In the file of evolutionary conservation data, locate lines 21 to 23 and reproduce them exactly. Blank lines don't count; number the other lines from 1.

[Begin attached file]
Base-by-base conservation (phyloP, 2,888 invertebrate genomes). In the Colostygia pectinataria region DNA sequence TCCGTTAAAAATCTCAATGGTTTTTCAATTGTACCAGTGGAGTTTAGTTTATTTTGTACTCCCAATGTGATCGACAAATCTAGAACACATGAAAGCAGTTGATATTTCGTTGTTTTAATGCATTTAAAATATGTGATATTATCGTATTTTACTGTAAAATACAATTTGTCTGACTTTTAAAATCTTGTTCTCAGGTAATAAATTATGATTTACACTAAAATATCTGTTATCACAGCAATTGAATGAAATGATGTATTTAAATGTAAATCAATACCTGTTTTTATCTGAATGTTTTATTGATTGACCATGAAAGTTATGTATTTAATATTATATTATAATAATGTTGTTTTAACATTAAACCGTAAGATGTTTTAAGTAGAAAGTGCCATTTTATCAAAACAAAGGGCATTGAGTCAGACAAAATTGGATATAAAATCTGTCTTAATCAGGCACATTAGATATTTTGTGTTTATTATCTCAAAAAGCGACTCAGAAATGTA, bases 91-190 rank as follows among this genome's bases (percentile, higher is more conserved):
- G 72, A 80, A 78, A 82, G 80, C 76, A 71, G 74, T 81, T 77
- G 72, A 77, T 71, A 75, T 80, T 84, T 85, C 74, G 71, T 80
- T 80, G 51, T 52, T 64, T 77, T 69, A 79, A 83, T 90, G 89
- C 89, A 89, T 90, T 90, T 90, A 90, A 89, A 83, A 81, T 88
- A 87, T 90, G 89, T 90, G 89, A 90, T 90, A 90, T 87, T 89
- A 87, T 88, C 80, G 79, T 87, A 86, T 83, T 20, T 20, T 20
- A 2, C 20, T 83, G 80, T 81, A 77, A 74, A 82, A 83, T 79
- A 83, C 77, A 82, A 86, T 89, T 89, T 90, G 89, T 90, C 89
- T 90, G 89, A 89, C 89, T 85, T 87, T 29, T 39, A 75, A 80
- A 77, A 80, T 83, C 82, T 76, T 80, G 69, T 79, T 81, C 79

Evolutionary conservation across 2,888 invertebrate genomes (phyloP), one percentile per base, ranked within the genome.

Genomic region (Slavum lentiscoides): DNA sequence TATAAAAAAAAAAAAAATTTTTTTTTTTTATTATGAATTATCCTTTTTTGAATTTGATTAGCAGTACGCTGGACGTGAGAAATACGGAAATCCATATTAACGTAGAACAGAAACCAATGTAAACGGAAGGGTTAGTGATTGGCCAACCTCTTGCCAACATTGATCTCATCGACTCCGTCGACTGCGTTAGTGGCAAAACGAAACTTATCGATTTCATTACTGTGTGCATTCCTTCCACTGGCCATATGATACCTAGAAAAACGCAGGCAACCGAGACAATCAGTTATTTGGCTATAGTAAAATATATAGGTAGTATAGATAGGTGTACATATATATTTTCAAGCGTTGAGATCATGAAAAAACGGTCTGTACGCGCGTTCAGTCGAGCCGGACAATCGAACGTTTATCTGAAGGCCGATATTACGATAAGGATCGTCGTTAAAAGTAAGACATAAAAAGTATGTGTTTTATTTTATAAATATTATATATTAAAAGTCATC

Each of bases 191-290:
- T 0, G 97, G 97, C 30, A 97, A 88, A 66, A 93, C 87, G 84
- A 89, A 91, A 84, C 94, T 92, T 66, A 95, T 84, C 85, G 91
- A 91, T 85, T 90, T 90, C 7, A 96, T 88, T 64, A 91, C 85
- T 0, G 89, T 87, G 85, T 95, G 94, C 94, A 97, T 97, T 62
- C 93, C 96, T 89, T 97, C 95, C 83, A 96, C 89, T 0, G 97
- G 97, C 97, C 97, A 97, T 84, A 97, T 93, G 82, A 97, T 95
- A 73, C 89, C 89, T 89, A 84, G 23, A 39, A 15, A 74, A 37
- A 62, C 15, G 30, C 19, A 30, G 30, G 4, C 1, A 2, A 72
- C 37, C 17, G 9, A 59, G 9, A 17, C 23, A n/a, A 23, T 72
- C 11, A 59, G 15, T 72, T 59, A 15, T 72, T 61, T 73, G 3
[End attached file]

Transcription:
- A 73, C 89, C 89, T 89, A 84, G 23, A 39, A 15, A 74, A 37
- A 62, C 15, G 30, C 19, A 30, G 30, G 4, C 1, A 2, A 72
- C 37, C 17, G 9, A 59, G 9, A 17, C 23, A n/a, A 23, T 72